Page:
In the end the chart suggests strongly that longer term fear is still dominant. This in turn suggests that if the economy slows or turns down modestly we could get the buy of the century. Nor is it a terrible investment even now.
The Dow 30 seasonal since the 1960's, as well as seasonals for SP500 futures since their 1982 inception (not shown), were "upside down" for much of 2006 until October when the powerful year end odds continued the strong uptrend from summer. The Dow shows a double top tendency for January and February, while the shorter historical seasonal for SP500 futures normally has topped higher and then has fallen away in mid February. Seasonals are like sports scoring and only tell you what has happened before, but they are useful for handicapping the market. The coming week is one of the stronger seasonal weeks even though it has low low volume.
Last week's drop of nearly 25 points in the SP500 would fall under the rubric of "year end book squaring" which includes portfolio re-balancing, hedging, and tax selling. We might see some "bonus buying" this week. The very short term sentiment measures got re-balanced. The Dow has stayed in its trading band of the last six months but is nearing the up trendline. Several timing methods point to tomorrow for a short term swing turn.
No changes have been made in the mutual fund portfolio, but over the next few months I'll need to separate higher yield investments from capital gain investments and get the former into tax free retirement accounts and the latter in taxable accounts. As I get closer to mandatory, and fully taxable, withdrawals from retirement accounts, I want to keep the higher yield funds away from the tax man and compounding as long as possible. Everything coming out of tax-deferred accounts is taxed as income, so it's wise to get capitals gains sources and non-taxable sources into the otherwise taxable accounts. So high-yield US municipals bonds and funds which throw off little income but a lot of capital gains need to go there. Both moves minimize taxes and keep one from falling into all the traps of progressive taxation of all sorts.
Those who are still in the accumulation and growth phases of portfolios needn't give this much thought and planning. When you are young you can just decide how much volatility you can live with. Generally with each passing decade your volatility threshhold needs to be reduced. You can recover from a 1987 or 2000-2002 event if you are in your 20's and 30's, but after that you can't risk a 50-90% wipeout and expect to come back by retirement time.
Partly by luck and partly by natural aversion to pain I managed to avoid big drawdowns in 1973-74, 1987, and 2000-2002, but I saw a lot of contemporaries awaiting retirement who were substantially wiped out by 2000-2002.
Most of us don't like to think about these matters as they bring home the fact that we are all and always growing "older". So try to think of it from the mathematical viewpoint: when you are 60 years old you have far fewer years in which to recover from a huge drawdown than you do when you're 25. And this is really linear with a flip of the coin at each successive year. Any year could see a bear market. (This is not a prediction, just the luck of the draw.)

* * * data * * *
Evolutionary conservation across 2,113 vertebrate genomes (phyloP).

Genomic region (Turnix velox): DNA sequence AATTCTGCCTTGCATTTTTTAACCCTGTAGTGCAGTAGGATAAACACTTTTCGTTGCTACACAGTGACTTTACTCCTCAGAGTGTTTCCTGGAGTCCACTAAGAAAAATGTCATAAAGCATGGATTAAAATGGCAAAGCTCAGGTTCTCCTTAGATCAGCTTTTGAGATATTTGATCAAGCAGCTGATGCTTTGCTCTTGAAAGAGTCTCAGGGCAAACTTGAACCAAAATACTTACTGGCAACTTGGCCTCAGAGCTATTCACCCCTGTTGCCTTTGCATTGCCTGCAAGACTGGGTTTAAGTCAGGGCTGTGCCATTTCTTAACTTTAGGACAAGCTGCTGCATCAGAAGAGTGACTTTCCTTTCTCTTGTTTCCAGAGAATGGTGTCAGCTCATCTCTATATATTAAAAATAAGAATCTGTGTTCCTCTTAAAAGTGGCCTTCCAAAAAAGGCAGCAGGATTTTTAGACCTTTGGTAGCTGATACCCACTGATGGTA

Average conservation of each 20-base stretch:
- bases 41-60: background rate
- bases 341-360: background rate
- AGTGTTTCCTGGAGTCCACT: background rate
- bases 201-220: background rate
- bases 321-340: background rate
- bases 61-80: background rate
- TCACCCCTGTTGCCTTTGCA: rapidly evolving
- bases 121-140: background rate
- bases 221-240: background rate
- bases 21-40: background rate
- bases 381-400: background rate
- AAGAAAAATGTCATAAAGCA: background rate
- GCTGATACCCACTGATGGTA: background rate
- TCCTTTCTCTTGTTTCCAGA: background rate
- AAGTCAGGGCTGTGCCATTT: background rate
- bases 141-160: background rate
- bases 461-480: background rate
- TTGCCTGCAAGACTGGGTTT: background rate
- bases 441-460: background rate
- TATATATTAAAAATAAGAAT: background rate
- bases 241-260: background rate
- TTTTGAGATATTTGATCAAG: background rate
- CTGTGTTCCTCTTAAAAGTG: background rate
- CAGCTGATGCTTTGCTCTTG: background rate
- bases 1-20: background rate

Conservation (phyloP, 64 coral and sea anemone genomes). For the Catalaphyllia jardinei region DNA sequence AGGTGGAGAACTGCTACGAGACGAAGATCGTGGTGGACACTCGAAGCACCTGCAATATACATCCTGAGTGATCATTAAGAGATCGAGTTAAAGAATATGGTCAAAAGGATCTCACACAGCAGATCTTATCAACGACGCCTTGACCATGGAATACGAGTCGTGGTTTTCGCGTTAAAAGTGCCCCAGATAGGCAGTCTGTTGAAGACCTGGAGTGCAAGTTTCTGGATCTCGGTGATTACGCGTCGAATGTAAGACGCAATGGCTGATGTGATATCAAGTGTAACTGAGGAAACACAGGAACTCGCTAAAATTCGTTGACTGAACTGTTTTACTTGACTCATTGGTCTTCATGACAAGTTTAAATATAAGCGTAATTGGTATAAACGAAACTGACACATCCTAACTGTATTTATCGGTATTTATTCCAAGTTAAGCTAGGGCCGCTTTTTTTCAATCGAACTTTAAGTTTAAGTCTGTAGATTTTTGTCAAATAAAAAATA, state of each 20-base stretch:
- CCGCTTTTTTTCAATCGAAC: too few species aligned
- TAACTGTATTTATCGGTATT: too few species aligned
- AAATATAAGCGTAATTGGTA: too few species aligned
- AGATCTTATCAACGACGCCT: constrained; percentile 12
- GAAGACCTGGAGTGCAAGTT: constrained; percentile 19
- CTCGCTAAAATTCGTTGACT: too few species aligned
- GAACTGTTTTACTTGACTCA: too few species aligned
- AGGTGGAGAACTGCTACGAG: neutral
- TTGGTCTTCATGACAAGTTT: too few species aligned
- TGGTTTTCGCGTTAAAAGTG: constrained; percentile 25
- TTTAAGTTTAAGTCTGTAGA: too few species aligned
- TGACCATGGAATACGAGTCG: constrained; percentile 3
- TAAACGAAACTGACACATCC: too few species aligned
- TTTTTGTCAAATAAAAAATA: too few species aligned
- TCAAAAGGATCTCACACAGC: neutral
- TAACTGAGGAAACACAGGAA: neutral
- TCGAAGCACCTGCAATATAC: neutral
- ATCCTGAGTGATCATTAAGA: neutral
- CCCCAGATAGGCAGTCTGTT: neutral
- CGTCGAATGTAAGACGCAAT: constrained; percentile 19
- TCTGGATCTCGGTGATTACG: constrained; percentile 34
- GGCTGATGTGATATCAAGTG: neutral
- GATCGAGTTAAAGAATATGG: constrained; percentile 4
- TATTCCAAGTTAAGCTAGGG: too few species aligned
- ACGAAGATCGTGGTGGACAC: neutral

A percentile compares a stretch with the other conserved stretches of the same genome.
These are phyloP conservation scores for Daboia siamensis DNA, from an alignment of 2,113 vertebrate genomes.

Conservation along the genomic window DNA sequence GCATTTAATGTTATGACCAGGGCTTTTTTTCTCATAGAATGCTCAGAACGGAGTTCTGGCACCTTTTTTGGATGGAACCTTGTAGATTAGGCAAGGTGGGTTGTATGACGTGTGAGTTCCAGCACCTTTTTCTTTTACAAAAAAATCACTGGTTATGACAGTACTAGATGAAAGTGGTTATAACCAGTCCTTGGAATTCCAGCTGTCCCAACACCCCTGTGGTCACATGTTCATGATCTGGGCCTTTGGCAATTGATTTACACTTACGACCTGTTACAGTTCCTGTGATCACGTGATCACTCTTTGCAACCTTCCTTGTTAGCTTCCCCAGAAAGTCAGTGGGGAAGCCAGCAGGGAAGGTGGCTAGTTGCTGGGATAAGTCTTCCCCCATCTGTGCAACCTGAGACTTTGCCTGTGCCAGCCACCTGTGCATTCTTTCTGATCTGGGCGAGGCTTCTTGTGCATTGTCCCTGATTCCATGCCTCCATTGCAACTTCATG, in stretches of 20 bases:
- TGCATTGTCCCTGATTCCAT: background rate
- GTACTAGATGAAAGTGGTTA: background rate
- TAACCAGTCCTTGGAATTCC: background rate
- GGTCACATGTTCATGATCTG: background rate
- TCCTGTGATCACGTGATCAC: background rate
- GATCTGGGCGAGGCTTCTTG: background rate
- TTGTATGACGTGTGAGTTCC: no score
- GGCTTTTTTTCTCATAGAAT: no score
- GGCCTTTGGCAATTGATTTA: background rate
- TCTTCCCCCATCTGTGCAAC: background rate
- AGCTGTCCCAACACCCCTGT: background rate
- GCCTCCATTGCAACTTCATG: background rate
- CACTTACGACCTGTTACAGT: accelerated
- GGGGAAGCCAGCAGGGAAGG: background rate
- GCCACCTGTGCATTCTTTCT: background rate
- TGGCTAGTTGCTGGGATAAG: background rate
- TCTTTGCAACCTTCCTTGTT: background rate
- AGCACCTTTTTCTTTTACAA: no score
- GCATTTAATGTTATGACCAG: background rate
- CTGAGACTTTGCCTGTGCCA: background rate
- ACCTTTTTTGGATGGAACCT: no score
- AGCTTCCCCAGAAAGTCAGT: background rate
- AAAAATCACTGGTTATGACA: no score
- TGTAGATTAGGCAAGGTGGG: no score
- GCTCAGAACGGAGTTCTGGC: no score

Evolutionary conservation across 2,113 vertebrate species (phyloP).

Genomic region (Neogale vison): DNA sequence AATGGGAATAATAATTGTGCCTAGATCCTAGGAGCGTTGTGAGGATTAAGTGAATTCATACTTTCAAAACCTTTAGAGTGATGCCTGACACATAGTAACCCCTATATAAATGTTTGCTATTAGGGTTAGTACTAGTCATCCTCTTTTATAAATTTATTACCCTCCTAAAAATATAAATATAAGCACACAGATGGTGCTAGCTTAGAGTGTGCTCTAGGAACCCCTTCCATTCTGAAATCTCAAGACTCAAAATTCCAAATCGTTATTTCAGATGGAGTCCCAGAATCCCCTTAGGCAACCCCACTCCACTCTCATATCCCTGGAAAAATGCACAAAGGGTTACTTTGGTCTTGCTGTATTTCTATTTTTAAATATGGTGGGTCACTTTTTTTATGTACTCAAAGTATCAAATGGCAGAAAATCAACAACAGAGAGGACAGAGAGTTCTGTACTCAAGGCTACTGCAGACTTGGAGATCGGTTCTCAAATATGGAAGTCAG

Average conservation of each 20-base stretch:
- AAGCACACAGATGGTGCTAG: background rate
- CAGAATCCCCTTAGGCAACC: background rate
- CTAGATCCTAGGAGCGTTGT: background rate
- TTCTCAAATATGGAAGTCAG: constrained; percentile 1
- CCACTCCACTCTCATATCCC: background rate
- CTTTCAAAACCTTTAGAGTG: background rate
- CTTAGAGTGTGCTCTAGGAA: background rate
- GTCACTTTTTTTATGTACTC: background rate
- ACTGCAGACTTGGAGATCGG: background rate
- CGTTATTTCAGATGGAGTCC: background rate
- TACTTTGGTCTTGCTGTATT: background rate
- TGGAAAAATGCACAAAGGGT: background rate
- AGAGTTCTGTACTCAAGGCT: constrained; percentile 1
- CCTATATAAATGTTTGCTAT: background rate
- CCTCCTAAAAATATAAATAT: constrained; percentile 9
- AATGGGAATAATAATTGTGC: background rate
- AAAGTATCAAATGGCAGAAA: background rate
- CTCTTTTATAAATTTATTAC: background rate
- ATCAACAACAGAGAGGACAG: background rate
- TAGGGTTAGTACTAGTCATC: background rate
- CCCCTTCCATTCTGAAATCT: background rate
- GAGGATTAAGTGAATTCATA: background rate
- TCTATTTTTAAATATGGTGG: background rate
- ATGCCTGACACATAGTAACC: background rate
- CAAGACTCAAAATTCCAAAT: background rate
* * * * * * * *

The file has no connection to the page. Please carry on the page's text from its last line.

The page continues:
If it's too painful to think about it very much or to do anything about it actively, just use those convenient retirement funds which major fund families offer, labeled "Retirement 2020" and so forth. Or hire an investment advisor, which I am not, to get you properly positioned.
None of this has anything to do with speculation. I am talking about what you do with your winnings from speculation and from working and chance inheritance or the lottery. In any event I try not to speculate after December 15 until January. The odds are we will see come sort of market retracement in January and February, but as we saw this year the market can persist to May, or later.
Silver is an industrial metal like copper and zinc and lead and many others. It is produced today primarily as a secondary recovery from other bulk metals mining operations. In all its oxidative states silver is also beautiful and it has therefore always had a jewelry and coinage function. Oxidation means it's a bear to keep shiny, but old silver table ware, coins, and American Native silver jewelry are lovely and worth the effort if you are a collector.
My view for 18 months or so has been that inflation markets would rest after the first wave of inflation which may run for another two decades. Let me restate that to say that I am a long term (a few decades) inflationist. But after an intial recovery from two decades of disinflationary markets ending in the late 1990's and early 2000's, a rest of a year or two or more would be normal. And that's what I think is going on.
The break in silver this week tells me that phase three of the rest period is under way. New York Comex three month forward silver futures finally filled the gaping gap from May 2006 and completed a credible Elliott wave ABC upward retracement from the June low, and has now broken down. One scenario would be for silver to go under $9 per ounce and take "longer than we would guess".